Biden Rescinding the 1776 Commission Doesn't End the Fight over HistoryRoundup
tags: teaching history, Donald Trump, 1776 commission
Nicole Hemmer is an associate research scholar at Columbia University with the Obama Presidency Oral History Project and the author of Messengers of the Right: Conservative Media and the Transformation of American Politics. She co-hosts the history podcast Past Present and This Day in Esoteric Political History.
On his first day in office, President Joe Biden signed a stack of executive orders, doing everything from rescinding the Muslim travel ban to reversing the US departure from the World Health Organization to asking federal agencies to extend their moratoriums on foreclosure and eviction during the pandemic. But he also revoked one of the Trump administration's final projects: the 1776 Commission.
The commission, an advisory committee of academics and conservative activists convened by then-President Donald Trump, issued a 41-page report on Monday, seeking to counter the 1619 Project, a New York Times initiative that explored the central role of slavery and anti-Black racism in US history.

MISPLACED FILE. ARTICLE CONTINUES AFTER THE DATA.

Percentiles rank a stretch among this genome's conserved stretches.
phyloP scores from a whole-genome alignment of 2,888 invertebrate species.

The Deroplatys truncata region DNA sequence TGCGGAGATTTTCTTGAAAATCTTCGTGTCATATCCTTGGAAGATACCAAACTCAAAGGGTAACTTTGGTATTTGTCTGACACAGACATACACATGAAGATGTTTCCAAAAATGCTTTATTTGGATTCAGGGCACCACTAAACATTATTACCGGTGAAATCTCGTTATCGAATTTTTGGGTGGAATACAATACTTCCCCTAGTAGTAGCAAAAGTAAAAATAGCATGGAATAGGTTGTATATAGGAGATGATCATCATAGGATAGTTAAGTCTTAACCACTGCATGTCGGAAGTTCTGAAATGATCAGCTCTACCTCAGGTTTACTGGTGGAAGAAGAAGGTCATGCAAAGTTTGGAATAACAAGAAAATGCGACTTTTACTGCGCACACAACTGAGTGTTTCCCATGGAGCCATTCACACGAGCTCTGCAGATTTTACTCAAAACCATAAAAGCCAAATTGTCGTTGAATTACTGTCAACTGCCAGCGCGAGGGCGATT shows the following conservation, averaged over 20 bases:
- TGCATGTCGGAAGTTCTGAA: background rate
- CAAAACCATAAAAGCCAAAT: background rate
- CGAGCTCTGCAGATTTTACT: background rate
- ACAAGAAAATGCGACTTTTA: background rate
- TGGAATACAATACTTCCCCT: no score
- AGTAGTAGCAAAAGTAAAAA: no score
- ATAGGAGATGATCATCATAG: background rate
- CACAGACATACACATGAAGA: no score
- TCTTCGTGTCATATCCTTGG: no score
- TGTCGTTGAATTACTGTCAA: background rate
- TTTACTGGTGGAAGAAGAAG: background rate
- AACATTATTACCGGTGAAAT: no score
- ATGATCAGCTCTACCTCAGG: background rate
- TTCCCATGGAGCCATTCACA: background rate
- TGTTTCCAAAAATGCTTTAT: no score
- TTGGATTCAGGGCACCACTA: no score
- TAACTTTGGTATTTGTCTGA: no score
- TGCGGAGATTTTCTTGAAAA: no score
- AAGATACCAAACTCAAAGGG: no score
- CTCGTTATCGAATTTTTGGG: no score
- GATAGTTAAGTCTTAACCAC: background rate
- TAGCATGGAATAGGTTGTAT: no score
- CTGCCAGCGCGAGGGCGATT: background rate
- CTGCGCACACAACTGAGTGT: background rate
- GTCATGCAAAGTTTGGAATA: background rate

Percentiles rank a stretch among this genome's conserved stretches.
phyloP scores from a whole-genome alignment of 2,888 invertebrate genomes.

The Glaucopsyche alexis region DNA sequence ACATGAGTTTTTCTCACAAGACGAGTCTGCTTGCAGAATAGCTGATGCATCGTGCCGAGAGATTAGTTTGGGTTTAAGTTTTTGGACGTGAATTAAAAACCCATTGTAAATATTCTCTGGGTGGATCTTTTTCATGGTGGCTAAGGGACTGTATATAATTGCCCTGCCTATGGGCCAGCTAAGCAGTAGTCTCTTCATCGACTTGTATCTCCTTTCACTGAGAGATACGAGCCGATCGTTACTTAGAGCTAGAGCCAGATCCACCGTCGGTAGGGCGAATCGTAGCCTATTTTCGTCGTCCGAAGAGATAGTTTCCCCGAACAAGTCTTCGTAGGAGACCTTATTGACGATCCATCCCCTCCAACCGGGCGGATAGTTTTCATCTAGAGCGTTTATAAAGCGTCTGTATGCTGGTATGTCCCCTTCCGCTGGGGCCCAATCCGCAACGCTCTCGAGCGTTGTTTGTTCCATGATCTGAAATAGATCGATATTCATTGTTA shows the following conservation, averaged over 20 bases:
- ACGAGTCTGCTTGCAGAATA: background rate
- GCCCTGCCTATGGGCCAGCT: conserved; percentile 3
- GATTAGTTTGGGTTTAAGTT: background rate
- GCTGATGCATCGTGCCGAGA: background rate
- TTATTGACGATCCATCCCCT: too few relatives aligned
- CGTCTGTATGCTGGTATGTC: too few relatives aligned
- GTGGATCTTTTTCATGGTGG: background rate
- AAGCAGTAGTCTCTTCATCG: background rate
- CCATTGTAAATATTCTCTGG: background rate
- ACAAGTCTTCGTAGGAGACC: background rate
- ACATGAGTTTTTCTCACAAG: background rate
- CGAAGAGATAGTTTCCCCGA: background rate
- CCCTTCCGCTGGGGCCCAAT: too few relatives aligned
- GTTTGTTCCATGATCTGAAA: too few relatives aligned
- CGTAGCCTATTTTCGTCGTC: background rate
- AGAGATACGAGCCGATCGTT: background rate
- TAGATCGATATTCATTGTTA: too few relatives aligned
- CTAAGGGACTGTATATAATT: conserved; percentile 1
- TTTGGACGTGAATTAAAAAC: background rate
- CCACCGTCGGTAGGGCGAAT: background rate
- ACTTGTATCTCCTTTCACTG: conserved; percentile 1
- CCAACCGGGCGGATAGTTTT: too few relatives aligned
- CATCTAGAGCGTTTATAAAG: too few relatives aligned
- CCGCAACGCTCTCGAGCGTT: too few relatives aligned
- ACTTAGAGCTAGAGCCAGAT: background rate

Denouncing works that "tell America's story solely as one of oppression and victimhood," the 1776 Commission's report insists that real history is history that focuses on the country's successes, with only an occasional nod to its failures.
The people behind the report had been directed by Trump to develop a program for "patriotic education." And while the report has little to do with academic history -- it has no footnotes or sources, and large chunks appear to be cribbed from op-eds and other polemics -- it exemplifies the worst misuses of history during the Trump era: as myth and propaganda.
The report itself does not amount to much. It is the detritus of the waning days of the Trump administration, a bit of unfinished business sent out the door in the closing hours and now swept away by an incoming administration. But as a study in the growth of right-wing pseudohistory, it's a key document.
As pseudohistory, it argues from ideology rather than evidence, starting with an argument -- that all bad things come from the left -- and then pretzeling the past to fit a politically expedient thesis, one that deliberately erases the need to grapple with things like racism or contradiction. Under the Trump administration, proponents of this ideology reached a new peak of influence, and Trump's defeat does not relegate them to the fringe.
Reading history through the 1776 Commission's ideological lens produces some pretty strange conclusions. In the report, anti-racists and anti-fascists are the successors of enslavers and Nazis.
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